If he was so good, then why did Ryan allow him to leave for the Buffalo job following the 2012 season? It was a sideways move. Could it be that perhaps he was not really the defensive boss with the Jets, but the DC in name only? With a strong personality like the defensive-minded Ryan, one has to wonder who actually ran that defense.

That’s the same question asked by Browns fans when Romeo Crennel left the New England Patriots in 2005 to become the head man in Cleveland. Did Crennel really run the great Patriots defense or was it Bill Belichick? And we all know how that ended.

Another big question that needs to be answered is how much power the Browns will give their new coach. Chudzinski coached with one hand tied behind his back as Banner and Mike (The Ghost) Lombardi dictated the shape of the player roster.

If Haslam allows Banner and The Ghost the same latitude with regard to the roster and tells Pettine to stick to coaching, then it very well turn out to be the same old, same old. Again. The only thing that will change is who occupies the office of head coach.

The best attribute Pettine has going for him is his legacy. He is the son of a coach. Not just any coach, but a legendary coach in eastern Pennsylvania. His father, Mike, led Central Bucks West High School in Doylestown to a 326-42-4 record, winning four state Class AAAA state championships.

The new Cleveland coach, who bears a strong physical resemblance to Rick Harrison of the TV reality show Pawn Stars, also coached high school ball in that region for seven seasons before joining the NFL as a coaching assistant with Baltimore in 2002.

It also will be interesting to see whom Pettine hires as his coordinators, especially on defense. He ran a hybrid scheme that leaned more 4-3 than 3-4 in Buffalo, somewhat similar to what Ray Horton ran for the Browns last season.  

In Buffalo, though, Pettine worked with much more talent than he inherits with the Browns. He coached the likes of defensive linemen Mario Williams, Kyle Williams, Jerry Hughes and Marcell Dareus and terrific rookie linebacker Kiko Alonso. He does not have that kind of talent luxury with the Browns.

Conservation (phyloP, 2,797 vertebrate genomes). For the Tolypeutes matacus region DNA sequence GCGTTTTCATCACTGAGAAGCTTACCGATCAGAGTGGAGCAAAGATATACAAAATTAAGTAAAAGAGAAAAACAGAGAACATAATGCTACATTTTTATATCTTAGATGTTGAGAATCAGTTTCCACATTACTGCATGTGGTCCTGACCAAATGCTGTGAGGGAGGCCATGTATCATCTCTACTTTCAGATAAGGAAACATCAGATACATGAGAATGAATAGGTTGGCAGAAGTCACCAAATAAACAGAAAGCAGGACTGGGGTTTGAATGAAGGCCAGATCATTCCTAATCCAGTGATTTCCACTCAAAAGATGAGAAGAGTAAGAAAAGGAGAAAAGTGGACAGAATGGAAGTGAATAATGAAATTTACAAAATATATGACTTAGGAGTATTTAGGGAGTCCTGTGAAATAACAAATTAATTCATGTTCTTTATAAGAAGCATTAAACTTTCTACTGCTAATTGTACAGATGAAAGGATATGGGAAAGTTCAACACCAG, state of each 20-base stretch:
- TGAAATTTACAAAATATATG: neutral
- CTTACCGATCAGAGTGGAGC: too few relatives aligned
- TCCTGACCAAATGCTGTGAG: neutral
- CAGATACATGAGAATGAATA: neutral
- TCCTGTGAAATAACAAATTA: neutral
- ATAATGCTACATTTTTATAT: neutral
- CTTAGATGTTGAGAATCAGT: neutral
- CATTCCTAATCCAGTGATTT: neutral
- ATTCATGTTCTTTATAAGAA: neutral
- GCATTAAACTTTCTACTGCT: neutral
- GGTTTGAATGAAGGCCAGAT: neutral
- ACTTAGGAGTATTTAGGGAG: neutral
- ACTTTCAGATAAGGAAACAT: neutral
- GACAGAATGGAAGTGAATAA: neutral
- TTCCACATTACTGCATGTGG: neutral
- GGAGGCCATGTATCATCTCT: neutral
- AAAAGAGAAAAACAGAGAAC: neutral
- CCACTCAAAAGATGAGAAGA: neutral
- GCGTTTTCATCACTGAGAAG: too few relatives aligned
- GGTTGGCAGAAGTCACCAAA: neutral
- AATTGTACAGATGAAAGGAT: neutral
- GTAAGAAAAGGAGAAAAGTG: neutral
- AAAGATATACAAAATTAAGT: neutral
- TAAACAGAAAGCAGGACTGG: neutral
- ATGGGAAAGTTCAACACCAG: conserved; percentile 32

That Bills’ defensive line quartet produced 41 of the club’s 57 sacks (the Browns had 40 overall) with Mario Williams leading the way with 13. The extremely talented Alonso burst into the NFL landscape with 159 tackles this past season, third most in the NFL. The Browns’ D’Qwell Jackson was seventh with 141.

Pettine’s passion for the Cleveland job obviously stemmed from Haslam’s commitment to winning. He noting how upbeat, energetic and passionate the owner was during their interviews. All well and good. Right now, those are only words. The right words for sure, but words nonetheless.

All he has to do now is take those words and somehow translate them into Haslam’s goal of winning football. If he can do that, then Mike Who will become a somebody quickly and justify his selection.

But for skeptics such as yours truly, this looks like the same move Browns fans have been subjected to for the last 15 years. Until a coach comes into Cleveland and successfully turns this franchise 180 degrees, that unfortunately will always be the case.


  1. I for one hope he gets the job done. My biggest problem with this hire is, if the Browns want to win now, and I have no doubt they want a winning record this year, why did they hire a coach with no head coaching experience that has to learn on the job?

  2. Because there was no one else left. Unless you wanted someone like Mike Shanahan or Jim Schwartz or Leslie Frazier. They maneuvered themselves into a corner and this is the best they could come up with. Who else was out there that fit your criteria?

    I think the Browns are hoping his gritty approach to the game will resonate with players, especially those who play defense.

    And I think we all hope he gets the job done. But let's not let hope get in the way of reality.